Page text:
Lacroix working on his latest couture collection.I can see it now: A tawny cultural institution, who benefited greatly from the government's infusion of funds into public works and culture, hosts a survey of how the credit crunch, the housing crunch, and bubble bursting of the first decade of the 2000s impacted the fashion of the times. In its look back, prime positioning will be given to pieces from Christian Lacroix's most recent couture show.
Staged amidst the uncertainty of the future of the house, the show was a mere glimmer of Mr. Lacroix's usual style. His signature favoring of colorful fabric collages, of intricate, bold, and delicate details, of volume and brocade and crystals gave way to the restrained, deft precision of expert tailoring in midnight hues.
It was a definite break in Lacroix's tradition, but it showed the designer's dedication to, and love of his craft. The garments were indeed constructed and finished as a labor of love, with seamstresses and assistants donating their time and skills for free. The clothing's restraint led to such an unusual sight-- the visual communication of sadness and mourning and honor through couture. But, this was no theatrical display, no over the top prop-festooned, dramatic interpretation of those emotions; it was plain, simple, honest and true. It was a tribute to the art of making clothing. Lacroix could have scrapped his plans, could have said no to showing at all, if his true vision could not have been realized to its fullest. But, instead Lacroix and his talented team got to work. He made clothes, he stitched and sewed and cut and draped, just like a designer who must design because he's a designer and that is what he does.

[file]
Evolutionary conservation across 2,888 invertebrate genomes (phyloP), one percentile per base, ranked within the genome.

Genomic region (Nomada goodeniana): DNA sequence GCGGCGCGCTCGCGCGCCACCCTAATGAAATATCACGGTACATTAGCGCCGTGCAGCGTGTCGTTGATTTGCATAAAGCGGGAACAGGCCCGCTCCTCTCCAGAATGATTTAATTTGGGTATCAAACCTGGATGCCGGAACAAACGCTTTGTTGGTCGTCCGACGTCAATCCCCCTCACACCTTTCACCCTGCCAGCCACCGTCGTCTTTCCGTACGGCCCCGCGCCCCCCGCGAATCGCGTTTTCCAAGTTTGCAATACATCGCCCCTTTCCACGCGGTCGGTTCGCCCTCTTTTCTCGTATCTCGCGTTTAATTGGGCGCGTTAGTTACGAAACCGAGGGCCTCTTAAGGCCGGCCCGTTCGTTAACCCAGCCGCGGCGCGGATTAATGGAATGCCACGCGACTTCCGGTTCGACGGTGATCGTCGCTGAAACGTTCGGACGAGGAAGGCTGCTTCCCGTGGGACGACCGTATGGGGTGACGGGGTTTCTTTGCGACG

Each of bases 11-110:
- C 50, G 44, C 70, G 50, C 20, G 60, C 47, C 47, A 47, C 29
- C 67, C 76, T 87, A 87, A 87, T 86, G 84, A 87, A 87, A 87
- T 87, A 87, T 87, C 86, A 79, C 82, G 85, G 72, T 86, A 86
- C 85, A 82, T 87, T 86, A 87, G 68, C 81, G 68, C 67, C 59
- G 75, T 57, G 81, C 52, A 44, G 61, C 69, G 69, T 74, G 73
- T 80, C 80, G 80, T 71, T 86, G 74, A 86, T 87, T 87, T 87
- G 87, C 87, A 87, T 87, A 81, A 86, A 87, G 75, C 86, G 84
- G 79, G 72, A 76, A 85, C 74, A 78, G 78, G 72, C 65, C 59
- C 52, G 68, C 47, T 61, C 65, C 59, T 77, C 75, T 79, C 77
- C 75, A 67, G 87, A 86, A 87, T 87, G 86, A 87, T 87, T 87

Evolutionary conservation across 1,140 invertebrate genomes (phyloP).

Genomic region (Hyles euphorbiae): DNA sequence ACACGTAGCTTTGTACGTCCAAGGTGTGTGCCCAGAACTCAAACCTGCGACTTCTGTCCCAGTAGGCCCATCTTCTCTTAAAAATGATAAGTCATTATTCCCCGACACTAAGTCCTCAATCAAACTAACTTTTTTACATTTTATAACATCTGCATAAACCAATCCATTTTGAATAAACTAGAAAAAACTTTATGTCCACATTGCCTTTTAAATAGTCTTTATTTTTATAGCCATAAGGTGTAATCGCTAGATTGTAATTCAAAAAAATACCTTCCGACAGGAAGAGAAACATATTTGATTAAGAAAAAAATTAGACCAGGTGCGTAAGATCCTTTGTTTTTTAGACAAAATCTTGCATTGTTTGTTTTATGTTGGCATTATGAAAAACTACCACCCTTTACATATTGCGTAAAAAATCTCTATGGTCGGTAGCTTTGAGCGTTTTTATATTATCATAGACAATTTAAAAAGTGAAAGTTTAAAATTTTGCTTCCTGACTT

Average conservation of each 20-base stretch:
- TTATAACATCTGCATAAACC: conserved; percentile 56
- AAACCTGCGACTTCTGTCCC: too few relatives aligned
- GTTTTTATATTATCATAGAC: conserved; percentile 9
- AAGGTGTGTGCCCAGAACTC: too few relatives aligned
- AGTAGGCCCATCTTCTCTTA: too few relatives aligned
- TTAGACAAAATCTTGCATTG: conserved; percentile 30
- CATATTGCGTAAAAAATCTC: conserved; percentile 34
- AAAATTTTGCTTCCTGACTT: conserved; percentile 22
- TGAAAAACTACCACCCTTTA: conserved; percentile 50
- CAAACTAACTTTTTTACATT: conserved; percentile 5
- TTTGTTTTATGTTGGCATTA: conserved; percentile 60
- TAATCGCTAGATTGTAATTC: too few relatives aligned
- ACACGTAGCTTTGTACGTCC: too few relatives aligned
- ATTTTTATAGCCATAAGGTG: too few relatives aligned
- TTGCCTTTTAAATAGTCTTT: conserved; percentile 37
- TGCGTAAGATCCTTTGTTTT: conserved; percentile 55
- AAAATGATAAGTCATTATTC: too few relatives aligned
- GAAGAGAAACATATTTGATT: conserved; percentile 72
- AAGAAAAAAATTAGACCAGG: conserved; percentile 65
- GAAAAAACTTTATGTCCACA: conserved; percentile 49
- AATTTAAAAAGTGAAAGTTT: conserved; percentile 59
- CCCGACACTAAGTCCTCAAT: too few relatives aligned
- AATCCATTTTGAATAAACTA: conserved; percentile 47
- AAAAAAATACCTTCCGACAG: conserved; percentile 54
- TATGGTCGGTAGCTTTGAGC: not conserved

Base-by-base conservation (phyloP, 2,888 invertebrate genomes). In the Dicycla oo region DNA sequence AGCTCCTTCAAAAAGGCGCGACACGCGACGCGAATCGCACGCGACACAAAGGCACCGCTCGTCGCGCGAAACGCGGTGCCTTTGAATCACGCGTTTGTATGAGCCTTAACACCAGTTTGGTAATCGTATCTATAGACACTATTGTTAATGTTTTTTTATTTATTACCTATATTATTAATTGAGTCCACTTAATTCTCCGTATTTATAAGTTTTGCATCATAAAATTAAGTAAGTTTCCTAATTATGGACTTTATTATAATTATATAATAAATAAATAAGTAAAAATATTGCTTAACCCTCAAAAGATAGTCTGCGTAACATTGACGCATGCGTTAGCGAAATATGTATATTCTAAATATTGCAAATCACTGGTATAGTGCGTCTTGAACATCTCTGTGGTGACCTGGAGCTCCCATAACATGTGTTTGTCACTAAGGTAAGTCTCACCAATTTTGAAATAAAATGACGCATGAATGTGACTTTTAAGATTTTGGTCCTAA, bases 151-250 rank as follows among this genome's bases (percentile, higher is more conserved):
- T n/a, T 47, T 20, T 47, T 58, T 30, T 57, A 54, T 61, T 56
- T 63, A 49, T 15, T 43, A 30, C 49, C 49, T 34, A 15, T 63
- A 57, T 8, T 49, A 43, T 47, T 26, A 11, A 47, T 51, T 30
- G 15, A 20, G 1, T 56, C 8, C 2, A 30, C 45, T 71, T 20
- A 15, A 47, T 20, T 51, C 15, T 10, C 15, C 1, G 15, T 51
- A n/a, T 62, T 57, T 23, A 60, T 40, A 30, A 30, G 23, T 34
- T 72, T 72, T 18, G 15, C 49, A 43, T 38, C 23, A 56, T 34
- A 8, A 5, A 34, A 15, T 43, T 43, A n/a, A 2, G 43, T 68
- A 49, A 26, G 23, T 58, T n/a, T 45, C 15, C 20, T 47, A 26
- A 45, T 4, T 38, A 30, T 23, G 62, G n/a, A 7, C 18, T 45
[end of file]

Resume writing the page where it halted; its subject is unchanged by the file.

I can't stop thinking of how timely and poignantly the collection came across. It is a time capsule, a communication of how the fashion world is not immune to the workings (and failings) of the world at large. It may seem to occupy its own sphere, but really fashion is a business, one full of people who want to believe they can create the rules and the game. But, when you strip away the pomp and the circumstance, the fashion world is an arena of artists. The true artists in fashion will humble themselves to their craft. That's what Lacroix did, he humbled himself to his craft. He left his ego out of this collection, showing the world that without the bombastic embellishments, his clothes still speak volumes because he is a designer with talent. That talent is not for final sale. He will always have it. It's his own, and it leaves me with no worries that Lacroix will find a way to surface again. He will find his way to crystals and lace and color explosions again. It's inevitable. Til then, his honorable collection will be sought after by any true fan of the saga of fashion, any collector of couture.
Images: Getty via Fabsugar.com